[Owasp-leaders] Proposal for changing OWASP Documentation

Steven van der Baan steven.van.der.baan at owasp.org
Mon Feb 15 10:09:40 UTC 2016

I'm in favour of this as well. It would simplify to cross-reference
between the documents.
I would add projects like the Security Knowledge Framework into this as
it already contains a lot of coding examples.


On 15/02/16 09:52, psiinon wrote:
> I'm all for this, but there again in most cases I'd probably be
> consuming this info rather than generating it ;)
> We want to concentrate on making ZAP as good as we can, not
> copy-and-pasting docs from other OWASP projects.
> Theres loads of great content I'd like to include with ZAP if it was in
> the right format.
> We can (and do) link to other projects, but there are many times when
> you want deeper integration.
> A couple of ZAP examples:
> When you raise an alert manually ZAP gives you a pulldown of common
> vulns, and then fills out some boilerplate info if you select one of the
> options.
> Thats all taken from WASC as I couldnt fine a good OWASP alternative:
> https://github.com/zaproxy/zaproxy/blob/develop/src/lang/vulnerabilities.xml
> I'd love to include a checklist in ZAP based on the testing guide - some
> of the checks could be automatically completed when you perform some ZAP
> actions, others would need to be manually completed by the tester, but
> all could include more info (still in ZAP) explaining what the tester
> needed to do.
> This was a student project but it didnt go anywhere :(
> Cheers,
> Simon
> On Sun, Feb 14, 2016 at 8:30 PM, Gary Robinson <gary.robinson at owasp.org
> <mailto:gary.robinson at owasp.org>> wrote:
>     Hi Folks,
>     I want to reach out to the leaders and bring up the subject of OWASP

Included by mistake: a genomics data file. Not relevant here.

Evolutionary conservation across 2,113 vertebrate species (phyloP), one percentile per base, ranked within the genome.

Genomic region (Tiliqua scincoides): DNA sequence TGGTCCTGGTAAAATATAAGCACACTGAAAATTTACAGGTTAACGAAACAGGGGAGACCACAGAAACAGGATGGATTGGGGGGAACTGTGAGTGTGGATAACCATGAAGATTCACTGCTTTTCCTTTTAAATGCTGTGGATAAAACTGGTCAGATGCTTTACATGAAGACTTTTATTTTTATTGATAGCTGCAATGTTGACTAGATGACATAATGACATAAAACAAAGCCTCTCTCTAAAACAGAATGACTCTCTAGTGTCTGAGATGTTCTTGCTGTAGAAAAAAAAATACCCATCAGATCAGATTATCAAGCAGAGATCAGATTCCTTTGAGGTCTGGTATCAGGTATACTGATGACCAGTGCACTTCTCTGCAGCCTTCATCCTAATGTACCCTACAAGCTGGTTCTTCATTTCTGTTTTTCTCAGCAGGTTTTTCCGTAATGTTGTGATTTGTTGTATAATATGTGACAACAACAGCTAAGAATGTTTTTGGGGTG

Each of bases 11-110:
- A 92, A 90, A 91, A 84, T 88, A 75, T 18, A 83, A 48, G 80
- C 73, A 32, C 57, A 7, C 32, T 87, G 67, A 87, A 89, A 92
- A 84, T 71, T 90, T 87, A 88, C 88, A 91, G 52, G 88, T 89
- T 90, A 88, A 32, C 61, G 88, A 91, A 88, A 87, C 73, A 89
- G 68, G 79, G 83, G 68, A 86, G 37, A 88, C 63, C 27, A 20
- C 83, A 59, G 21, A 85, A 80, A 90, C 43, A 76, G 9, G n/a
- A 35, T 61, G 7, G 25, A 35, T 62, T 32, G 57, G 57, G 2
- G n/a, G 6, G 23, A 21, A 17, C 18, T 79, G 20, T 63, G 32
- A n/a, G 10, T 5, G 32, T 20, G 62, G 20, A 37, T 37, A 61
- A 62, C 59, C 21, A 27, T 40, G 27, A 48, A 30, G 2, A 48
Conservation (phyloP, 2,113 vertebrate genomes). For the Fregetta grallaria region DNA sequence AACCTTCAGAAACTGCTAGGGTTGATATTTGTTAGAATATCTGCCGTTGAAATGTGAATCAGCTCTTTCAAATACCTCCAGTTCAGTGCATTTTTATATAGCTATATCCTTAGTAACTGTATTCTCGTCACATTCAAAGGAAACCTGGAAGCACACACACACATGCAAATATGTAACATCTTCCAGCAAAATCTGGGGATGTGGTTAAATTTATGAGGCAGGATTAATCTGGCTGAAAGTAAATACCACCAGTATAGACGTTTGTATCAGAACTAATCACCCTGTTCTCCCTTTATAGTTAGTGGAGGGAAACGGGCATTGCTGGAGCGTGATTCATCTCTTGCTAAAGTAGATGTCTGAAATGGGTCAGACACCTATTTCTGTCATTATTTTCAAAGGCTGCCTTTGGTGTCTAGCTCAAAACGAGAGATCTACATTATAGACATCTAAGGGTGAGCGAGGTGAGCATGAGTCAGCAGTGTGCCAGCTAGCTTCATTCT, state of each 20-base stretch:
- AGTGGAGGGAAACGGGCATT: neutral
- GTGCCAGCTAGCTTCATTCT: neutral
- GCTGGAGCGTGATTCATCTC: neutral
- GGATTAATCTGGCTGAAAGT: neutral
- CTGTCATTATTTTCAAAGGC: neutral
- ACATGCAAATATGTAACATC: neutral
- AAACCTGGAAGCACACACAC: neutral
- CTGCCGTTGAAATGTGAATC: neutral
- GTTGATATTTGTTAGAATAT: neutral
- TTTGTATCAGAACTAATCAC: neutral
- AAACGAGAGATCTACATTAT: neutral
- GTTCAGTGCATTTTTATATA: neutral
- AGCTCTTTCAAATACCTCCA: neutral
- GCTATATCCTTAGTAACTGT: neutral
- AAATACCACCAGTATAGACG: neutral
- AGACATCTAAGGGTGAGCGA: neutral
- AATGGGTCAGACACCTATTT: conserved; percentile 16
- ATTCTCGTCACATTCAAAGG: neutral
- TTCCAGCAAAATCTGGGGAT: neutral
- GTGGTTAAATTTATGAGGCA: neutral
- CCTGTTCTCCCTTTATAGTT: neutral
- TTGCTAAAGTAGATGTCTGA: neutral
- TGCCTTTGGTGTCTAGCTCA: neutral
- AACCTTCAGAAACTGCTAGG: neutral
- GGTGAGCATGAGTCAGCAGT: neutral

>     docs projects, in fact all OWASP documentation including wiki and
>     text available to our code projects as well.  I’ll try to keep this
>     e-mail brief so won’t get bogged in details, but generally I want to
>     know if the community experiences the same pains, see the same
>     opportunities, or has other suggestions for improvement.
>     The issues that can arise from our current method of developing our
>     various docs include:
>      1. Draft content that exists in the wiki.  This may be in varying
>         states (correct, incorrect, lousy, confused, etc.) and is
>         visible to the internet and typically not clearly labelled as
>         draft.  Google ‘owasp purple monkey dishwasher’ for an example
>         of a draft wiki page visible to the internet.  This content also
>         needs to get cleaned up after a project release.
>      2. Substandard descriptions/content can get into our docs.  Getting
>         people to review every line/example/diagram/appendix is
>         difficult with a volunteer organization (as other threads have
>         discussed)
>      3. Duplications happen, as 10 different projects create/copy/paste
>         their definitions of topics such as XSS, SQLi, CSRF, etc.  This
>         wastes effort in an organization already constrained of active
>         volunteers.
>      4. Content gets out-of-date.  The work to create a new version of a
>         doc project takes years.
>     I’m sure some readers will be mentally adding their own issues to
>     this list.
>     Proposal:
>     Bringing together discussions with a few people over the last few
>     years (you know who you are), I’m proposing the following: we write
>     our docs with reusable resources.  What would this mean?  Something
>     similar to the following:
>      1. We dump all of the content from our wiki, current docs,
>         descriptions in code tools, etc.  We put it into markup (as some
>         projects are already doing) and add it to source code repositories.
>      2. We share doc markup files _across ALL docs and code projects_. 
>         For example, imagine we have a folder for SQLi.  This directory
>         contains the OWASP ‘golden source’ for SQLi definition,